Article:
This retrospective study was conducted at the University of Southern California Liver Unit in Rancho Los Amigos Medical Center after approval by the Institutional Review Board. Using a laboratory computer database, patients with abnormal ELT from 1 January 2001 to 30 December 2002 were identified and all patients was included in the study. Abnormal ELT is defined as <120 min. These patients medical records were then reviewed thoroughly and demographic data, clinical diagnosis of liver disease, and ELT were documented. For patients with cirrhosis, the Child-Pugh score on admission was calculated and documented, and for patients with alcoholic hepatitis, the Maddrey score on admission was also calculated and documented. Relevant tests of coagulation, i.e. platelet count, activated partial thromboplastin time (APTT), international normalized ratio (INR), fibrinogen, and D-dimer were recorded. The usage of medications, such as heparin, coumadin, aspirin, non-steroidal anti inflammatory drugs (NSAIDs), vitamin K, and fresh frozen plasma (FFP) were also documented as they may contribute to any bleeding episodes or affect coagulation study. In patients whom EACA treatment was given, the reason for the treatment was searched, and if not clearly indicated in the record any significant bleeding patients suffered is presumed to be the reason. The duration, dosage, route of administration, and side effects of EACA were documented. The clinical progression of every patient was thoroughly reviewed with special attention to the progress of the bleeding, any recurrence, and any new bleeding at different site. The data was then analysed and comparisons between continuous variables were made using Student t-test. Comparison for categorical variables was made using χ2 test. A P-value of <0.05 was considered statistically significant.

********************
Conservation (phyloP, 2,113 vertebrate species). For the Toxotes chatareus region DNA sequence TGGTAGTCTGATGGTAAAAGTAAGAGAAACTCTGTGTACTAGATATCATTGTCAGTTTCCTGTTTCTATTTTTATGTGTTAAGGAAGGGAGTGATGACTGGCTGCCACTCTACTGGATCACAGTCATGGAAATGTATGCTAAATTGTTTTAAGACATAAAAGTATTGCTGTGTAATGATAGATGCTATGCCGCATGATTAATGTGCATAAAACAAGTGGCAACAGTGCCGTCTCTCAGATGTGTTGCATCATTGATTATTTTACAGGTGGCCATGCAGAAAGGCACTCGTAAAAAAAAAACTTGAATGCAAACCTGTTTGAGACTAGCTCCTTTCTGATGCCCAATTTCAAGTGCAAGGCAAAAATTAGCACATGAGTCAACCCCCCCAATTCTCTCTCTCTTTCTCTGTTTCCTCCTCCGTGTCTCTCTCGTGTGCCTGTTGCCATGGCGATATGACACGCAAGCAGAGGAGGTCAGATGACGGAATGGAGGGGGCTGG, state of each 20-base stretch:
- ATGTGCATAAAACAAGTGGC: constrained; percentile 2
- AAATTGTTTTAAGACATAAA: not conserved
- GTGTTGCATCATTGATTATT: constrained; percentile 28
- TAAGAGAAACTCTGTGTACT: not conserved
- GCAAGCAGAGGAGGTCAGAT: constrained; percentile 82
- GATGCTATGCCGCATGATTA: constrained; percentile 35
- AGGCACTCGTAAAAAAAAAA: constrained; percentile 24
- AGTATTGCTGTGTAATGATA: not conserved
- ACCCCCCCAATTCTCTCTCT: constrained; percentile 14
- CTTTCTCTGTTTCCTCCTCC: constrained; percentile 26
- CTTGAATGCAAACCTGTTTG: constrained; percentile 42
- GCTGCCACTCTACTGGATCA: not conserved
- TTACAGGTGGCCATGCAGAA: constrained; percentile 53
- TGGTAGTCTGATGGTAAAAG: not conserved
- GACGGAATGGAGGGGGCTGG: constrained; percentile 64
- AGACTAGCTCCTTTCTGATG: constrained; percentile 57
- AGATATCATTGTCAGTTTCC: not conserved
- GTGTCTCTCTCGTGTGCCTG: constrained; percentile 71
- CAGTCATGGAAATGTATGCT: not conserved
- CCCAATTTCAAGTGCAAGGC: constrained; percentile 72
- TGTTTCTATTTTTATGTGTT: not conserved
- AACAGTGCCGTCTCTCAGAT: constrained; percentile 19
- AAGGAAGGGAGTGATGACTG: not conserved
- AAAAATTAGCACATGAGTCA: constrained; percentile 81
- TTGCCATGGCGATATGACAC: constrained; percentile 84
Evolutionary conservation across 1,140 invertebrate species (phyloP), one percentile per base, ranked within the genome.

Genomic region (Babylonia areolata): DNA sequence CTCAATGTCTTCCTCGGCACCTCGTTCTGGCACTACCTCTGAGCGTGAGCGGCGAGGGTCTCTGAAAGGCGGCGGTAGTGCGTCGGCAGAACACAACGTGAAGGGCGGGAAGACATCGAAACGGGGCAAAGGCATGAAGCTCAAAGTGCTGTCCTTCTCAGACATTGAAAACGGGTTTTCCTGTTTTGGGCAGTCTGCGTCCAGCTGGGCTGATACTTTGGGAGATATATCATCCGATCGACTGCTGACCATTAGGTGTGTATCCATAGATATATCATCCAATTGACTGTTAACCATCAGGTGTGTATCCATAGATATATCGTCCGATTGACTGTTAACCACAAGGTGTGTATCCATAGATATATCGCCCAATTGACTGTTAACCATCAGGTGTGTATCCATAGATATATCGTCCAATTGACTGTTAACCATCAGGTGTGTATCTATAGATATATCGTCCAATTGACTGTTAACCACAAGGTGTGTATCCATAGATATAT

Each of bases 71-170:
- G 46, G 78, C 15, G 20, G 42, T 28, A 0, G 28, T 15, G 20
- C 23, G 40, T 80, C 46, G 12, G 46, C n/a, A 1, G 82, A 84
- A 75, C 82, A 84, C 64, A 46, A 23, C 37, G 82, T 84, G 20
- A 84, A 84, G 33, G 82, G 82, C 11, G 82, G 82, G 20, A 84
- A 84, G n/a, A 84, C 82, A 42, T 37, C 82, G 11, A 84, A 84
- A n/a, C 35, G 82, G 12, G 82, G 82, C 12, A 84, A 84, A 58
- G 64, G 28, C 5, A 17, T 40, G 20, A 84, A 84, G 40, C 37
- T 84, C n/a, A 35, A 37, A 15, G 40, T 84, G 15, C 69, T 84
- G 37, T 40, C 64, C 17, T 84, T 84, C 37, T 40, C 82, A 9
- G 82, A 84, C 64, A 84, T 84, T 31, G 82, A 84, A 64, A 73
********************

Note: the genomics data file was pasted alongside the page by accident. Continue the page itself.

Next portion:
Results

  1. Top of page
  2. Abstract
  3. Introduction
  4. Methods
  5. Results
  6. Discussion
  7. Conclusion
  8. Acknowledgement
  9. References

There were approximately 1200 admissions to the Liver unit between 1 January 2001 and 30 December 2002 and 60 patients had shortened ELT (<120 min) within this period. The mean age was 49.6 (range: 32–67), and majority were males (73%). All of the patients had cirrhosis; 55 (92%) drank alcohol in excess and 24 of these 55 patients had another coexisting etiology (Table 1). The mean Child-Pugh score calculated from 58 patients (data from two other patients were incomplete) was 12.1 (9–15), and 20 (33%) of the patients had superimposed alcoholic hepatitis with a mean Maddrey score of 62.9 (34–110). These scores indicate severe cirrhosis and severe alcoholic hepatitis. Of the 60 patients, 58 had INR performed, 35 had APTT, 14 had fibrinogen, and nine had D-dimer. The mean INR and APTT was 2.86 (1.1–8) and 48.3 (30–74) respectively. Only one of the 14 patients tested for fibrinogen had a value above 200 and all the patients tested for D-dimer had abnormal values. There were 59 patients with available platelet counts and only two had platelet counts above 150.

Table 1.  Clinical diagnosis of liver disease
Clinical diagnosisNumber of patients (%)
Alcoholic and hepatitis C cirrhosis19 (31.7)
Alcoholic cirrhosis and alcoholic hepatitis17 (28.3)
Alcoholic cirrhosis only14 (23.3)
Alcoholic and hepatitis C cirrhosis with alcoholic hepatitis3 (5)
Alcoholic and hepatitis B cirrhosis2 (3.3)
Cryptogenic cirrhosis2 (3.6)
Hepatitis C cirrhosis1 (1.7)
Non-alcoholic fatty liver cirrhosis1 (1.7)
Drug-induced cirrhosis1 (1.7)